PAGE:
• Balance sheet normalization likely coming soon. Markets will be looking closely at today’s Federal Open Market Committee (FOMC) minutes for clues as to whether the Federal Reserve (Fed) will begin shrinking its $4.5 trillion balance sheet in September, and whether that means the next rate hike will be put off until December. A gradual and well-communicated path, as we expect, would reduce the odds of market disruptions.
  • Yield curve steepened last week for the first time in seven weeks, based on 2-year/10-year Treasuries, hawkish global central bank commentary, and the strong ISM report. A steeper yield curve has historically been a positive leading economic indicator.

Macro Notes

  • Yields move higher on ECB comments and ISM data. 10-year yields moved higher last week for all G7 nations as the market read comments from European Central Bank (ECB) president Draghi last Tuesday (June 27) as hawkish, even after the central bank came out a day later and tried to walk the comments back. A better than expected ISM Manufacturing Index also helped to push U.S. yields higher on Monday.
  • Yield curve also steepens. Over the past week the 2-year and 10-year Treasury yields have moved higher by 0.08% and 0.21% respectively. This move led to the first yield curve steepening year-to-date. The 2-year, which has been more directly impacted by Fed rate hikes, is 0.21% higher, while the 10-year is 0.1% lower. This was the first time in seven weeks that the yield curve (as measured by the difference between 10-year and 2-year Treasury yields) had steepened week over week. It is interesting to note though that 5-year and 30-year Treasuries both moved up approximately 0.18%, leaving the difference between the 5-year, 30-year measure of yield curve steepness basically flat week over week.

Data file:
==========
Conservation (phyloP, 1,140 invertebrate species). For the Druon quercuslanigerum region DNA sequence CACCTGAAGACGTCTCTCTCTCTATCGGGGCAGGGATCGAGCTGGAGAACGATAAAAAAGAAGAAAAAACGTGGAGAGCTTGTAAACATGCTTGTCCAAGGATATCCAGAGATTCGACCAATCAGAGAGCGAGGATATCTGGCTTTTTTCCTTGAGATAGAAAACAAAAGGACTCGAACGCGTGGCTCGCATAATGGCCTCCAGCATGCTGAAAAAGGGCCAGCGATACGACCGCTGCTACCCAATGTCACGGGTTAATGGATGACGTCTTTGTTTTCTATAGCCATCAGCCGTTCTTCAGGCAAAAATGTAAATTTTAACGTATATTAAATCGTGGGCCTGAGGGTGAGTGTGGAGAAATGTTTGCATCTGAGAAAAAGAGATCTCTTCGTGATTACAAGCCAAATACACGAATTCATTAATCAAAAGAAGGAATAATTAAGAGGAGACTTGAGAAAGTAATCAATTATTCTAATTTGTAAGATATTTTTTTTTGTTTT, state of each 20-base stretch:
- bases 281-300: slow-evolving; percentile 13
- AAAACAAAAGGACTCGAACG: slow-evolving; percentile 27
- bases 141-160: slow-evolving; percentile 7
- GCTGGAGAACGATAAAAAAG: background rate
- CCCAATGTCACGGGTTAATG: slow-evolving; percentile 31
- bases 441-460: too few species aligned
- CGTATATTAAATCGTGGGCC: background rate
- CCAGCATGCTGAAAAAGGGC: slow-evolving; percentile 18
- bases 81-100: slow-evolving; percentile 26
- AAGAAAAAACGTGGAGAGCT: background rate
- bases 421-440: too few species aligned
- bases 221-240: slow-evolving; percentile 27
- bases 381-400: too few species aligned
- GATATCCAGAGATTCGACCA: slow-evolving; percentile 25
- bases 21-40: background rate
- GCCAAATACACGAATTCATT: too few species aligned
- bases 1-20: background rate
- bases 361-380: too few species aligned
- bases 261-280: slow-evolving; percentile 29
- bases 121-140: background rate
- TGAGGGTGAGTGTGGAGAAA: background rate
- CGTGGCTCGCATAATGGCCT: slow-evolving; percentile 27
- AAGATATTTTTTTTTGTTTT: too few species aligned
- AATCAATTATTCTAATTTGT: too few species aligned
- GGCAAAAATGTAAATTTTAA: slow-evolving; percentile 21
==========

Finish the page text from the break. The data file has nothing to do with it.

• High yield energy spreads tighten on oil strength. As we discussed in our recent Bond Market Perspectives, oil weakness pushed high-yield energy spreads higher, but the overall impact on the broader high-yield market has been limited so far. The recovery in oil has helped push high yield spreads back to 3.60%, near where they were at the end of May when the oil pullback began, though high-yield energy spreads at 4.99% remain about 0.7% higher.